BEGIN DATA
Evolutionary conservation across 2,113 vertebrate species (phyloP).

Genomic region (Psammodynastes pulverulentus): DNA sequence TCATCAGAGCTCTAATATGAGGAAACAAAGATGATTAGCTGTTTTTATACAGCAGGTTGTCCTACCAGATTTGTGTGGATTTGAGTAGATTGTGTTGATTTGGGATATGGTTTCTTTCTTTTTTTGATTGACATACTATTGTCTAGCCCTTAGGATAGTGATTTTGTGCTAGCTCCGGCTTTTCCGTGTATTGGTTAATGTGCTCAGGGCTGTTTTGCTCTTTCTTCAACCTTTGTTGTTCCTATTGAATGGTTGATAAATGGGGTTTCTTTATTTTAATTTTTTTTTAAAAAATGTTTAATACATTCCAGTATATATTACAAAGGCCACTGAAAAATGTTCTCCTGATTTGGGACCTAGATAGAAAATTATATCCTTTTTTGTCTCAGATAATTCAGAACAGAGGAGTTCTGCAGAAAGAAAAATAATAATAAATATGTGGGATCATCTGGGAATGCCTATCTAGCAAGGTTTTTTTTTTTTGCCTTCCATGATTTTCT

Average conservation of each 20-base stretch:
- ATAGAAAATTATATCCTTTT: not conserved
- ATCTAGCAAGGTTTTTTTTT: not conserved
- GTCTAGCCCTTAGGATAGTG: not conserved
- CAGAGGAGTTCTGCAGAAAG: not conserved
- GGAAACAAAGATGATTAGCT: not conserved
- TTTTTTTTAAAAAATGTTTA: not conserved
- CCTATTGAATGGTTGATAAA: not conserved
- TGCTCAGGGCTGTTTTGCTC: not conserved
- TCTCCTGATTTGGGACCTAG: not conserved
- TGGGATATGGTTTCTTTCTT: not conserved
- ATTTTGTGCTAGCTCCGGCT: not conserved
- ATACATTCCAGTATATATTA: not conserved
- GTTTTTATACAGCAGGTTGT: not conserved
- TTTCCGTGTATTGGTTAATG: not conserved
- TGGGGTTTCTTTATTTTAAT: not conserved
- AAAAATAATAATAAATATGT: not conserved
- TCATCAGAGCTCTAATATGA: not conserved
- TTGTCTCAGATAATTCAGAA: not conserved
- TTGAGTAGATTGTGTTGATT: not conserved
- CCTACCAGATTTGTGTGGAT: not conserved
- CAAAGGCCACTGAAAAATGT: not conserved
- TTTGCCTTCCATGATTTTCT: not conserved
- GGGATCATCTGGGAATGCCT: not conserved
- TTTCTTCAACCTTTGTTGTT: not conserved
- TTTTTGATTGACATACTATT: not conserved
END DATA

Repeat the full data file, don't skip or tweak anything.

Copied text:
Evolutionary conservation across 2,113 vertebrate species (phyloP).

Genomic region (Psammodynastes pulverulentus): DNA sequence TCATCAGAGCTCTAATATGAGGAAACAAAGATGATTAGCTGTTTTTATACAGCAGGTTGTCCTACCAGATTTGTGTGGATTTGAGTAGATTGTGTTGATTTGGGATATGGTTTCTTTCTTTTTTTGATTGACATACTATTGTCTAGCCCTTAGGATAGTGATTTTGTGCTAGCTCCGGCTTTTCCGTGTATTGGTTAATGTGCTCAGGGCTGTTTTGCTCTTTCTTCAACCTTTGTTGTTCCTATTGAATGGTTGATAAATGGGGTTTCTTTATTTTAATTTTTTTTTAAAAAATGTTTAATACATTCCAGTATATATTACAAAGGCCACTGAAAAATGTTCTCCTGATTTGGGACCTAGATAGAAAATTATATCCTTTTTTGTCTCAGATAATTCAGAACAGAGGAGTTCTGCAGAAAGAAAAATAATAATAAATATGTGGGATCATCTGGGAATGCCTATCTAGCAAGGTTTTTTTTTTTTGCCTTCCATGATTTTCT

Average conservation of each 20-base stretch:
- ATAGAAAATTATATCCTTTT: not conserved
- ATCTAGCAAGGTTTTTTTTT: not conserved
- GTCTAGCCCTTAGGATAGTG: not conserved
- CAGAGGAGTTCTGCAGAAAG: not conserved
- GGAAACAAAGATGATTAGCT: not conserved
- TTTTTTTTAAAAAATGTTTA: not conserved
- CCTATTGAATGGTTGATAAA: not conserved
- TGCTCAGGGCTGTTTTGCTC: not conserved
- TCTCCTGATTTGGGACCTAG: not conserved
- TGGGATATGGTTTCTTTCTT: not conserved
- ATTTTGTGCTAGCTCCGGCT: not conserved
- ATACATTCCAGTATATATTA: not conserved
- GTTTTTATACAGCAGGTTGT: not conserved
- TTTCCGTGTATTGGTTAATG: not conserved
- TGGGGTTTCTTTATTTTAAT: not conserved
- AAAAATAATAATAAATATGT: not conserved
- TCATCAGAGCTCTAATATGA: not conserved
- TTGTCTCAGATAATTCAGAA: not conserved
- TTGAGTAGATTGTGTTGATT: not conserved
- CCTACCAGATTTGTGTGGAT: not conserved
- CAAAGGCCACTGAAAAATGT: not conserved
- TTTGCCTTCCATGATTTTCT: not conserved
- GGGATCATCTGGGAATGCCT: not conserved
- TTTCTTCAACCTTTGTTGTT: not conserved
- TTTTTGATTGACATACTATT: not conserved